Cargo Ship Challenge Guide

Challenge Sponsors: Maryland Association of Appraisers, Project Liberty Ship

Level: High School—Grades 9–12

Team Size: 1 to 8 students

Important Dates:
Coaches’ Information Workshop: Thursday, November 29, 2012 from 4:00 P.M.—7:00 P.M.
Coaches’ Hands-On Workshop: Saturday, January 19, 2010 from 10:00 A.M.—2:00 P.M.
Registration required, information available at November workshop
Registration Deadline and Written Report Due: Friday, ****, 2013 at 4:00 P.M.
Competition Date: Sunday, 7 April, 2013 at 12:00 noon.

All Cargo Ship activities will be held at the Baltimore Museum of Industry
Adult coaches click here to register.

Written reports must be submitted as hard copies, either by mail or in person, to:
Melinda Cané , BMI
1415 Key Highway
Baltimore MD 21230

For more information on registration or general questions, contact Melinda Cané 410-727-4808 ext. 120
For questions about Cargo Ship specifications, contact Bill Riedel.


Achievement

A local Baltimore company would like your team to design a bulk carrier cargo ship to deliver 40,000 tons of processed sugar to remote ports. The shortest wharf on the expected route is 600 feet long and the minimum depth in any port is 40 feet. As part of your solution you should build a 1" to 10'0" scale, radio controlled model to be tested in the inner harbor.

The winning design team will be awarded the Helen Delich Bentley Trophy.

Criteria

The competition involves five main components: a written report submitted two weeks prior to the actual competition, an oral report on the day of the competition, the actual design and construction of the entry, the reliability of the entry, and the demonstrated performance. Basic requirements for the reports and guidance for preparing for the competition are given in the High School Information Sheet (a.k.a. "Guide to Entry”), which should be read in connection with these details which are specific to the cargo ship challenge.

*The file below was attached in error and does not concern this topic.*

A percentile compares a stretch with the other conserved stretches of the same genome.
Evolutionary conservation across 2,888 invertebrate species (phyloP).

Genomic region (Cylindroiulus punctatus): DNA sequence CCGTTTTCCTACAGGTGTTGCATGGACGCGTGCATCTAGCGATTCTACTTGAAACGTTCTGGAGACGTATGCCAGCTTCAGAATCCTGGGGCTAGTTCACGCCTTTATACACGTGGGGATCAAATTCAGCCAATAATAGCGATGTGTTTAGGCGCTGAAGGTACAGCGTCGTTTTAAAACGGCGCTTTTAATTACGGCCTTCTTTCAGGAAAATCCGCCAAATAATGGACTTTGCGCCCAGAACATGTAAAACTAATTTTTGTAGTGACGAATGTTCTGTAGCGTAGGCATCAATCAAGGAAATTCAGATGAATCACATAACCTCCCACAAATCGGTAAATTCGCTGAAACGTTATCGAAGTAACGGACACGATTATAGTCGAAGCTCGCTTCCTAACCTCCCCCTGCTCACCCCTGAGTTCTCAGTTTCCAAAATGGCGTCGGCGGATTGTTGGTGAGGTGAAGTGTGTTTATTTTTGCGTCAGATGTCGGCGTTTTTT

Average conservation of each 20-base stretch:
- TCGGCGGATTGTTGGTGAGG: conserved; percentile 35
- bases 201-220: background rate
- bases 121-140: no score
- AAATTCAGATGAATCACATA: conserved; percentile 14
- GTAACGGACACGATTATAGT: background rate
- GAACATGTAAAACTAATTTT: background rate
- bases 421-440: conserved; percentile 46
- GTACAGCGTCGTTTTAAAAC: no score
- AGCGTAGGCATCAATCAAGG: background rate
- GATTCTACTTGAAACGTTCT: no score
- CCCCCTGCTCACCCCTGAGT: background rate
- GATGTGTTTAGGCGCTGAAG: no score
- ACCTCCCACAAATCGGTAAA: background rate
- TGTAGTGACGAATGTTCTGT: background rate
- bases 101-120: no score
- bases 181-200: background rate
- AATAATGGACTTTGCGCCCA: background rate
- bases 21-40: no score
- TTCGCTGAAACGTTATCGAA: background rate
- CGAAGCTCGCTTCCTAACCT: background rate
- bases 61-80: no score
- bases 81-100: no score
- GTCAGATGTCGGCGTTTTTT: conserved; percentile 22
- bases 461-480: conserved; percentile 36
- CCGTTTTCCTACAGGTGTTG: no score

I Written Report (includes drawings) (30 points)

Provide a written report in the required format (see High School Information Sheet) that presents and explains all facets of the design and the rationale for selecting specific design parameters and selecting/rejecting individual features. For example, what were the overall length, beam, and draft? How was the hull shape chosen? What testing was performed? What were the results? Be sure and include working drawings and a final lines drawing of your hull.

II Oral Report (10 points)

One or more of the team members should present a 5-10 minute oral report that summarizes the written report. This will be followed by 5 minutes of questioning by the judges.

III Design and Fabrication (30 points)

Design a mono-hull ship to meet the requirements and construct a 1" to 10'0" (1:120) scale model with the hull constructed of any rigid material. The model should be robust enough to withstand minor collisions and must have enough watertight integrity to protect the cargo, the propulsion plant and the radio controls. The model should conform to the constraints listed below.

IV Reliability (5 bonus points)

Up to 5 bonus points will be awarded by the judges to vessels that are consistently ready to test when called, need few repairs, and operate reliably.

V Performance Demonstration (30 Points)

The performance of the vessel will be based on Required Freight Rate (how much the operator must charge per ton·mile to break even). The vessel with the lowest Required Freight Rate (RFR) will be declared the performance winner.

Once loaded, each entry will perform a timed run consisting of getting underway from a wharf, running a specified course around buoys, and maneuvering back alongside the wharf. This simplified formula for Required Freight Rate will be used:

RFR = (L+T)/(CD)

Where:
L = Length of Vessel
T = Time to run course in seconds
C = Pounds of Cargo carried
D = Scale Distance of course (considered to be 2.5 scale miles).

Example: 50" Long model with a full load of 40 pounds around course in 2 minutes
RFR = (50+120)/(40x2.5) = 170/100 = $1.70 per ton mile

Constraints

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Last updated 7 April 2013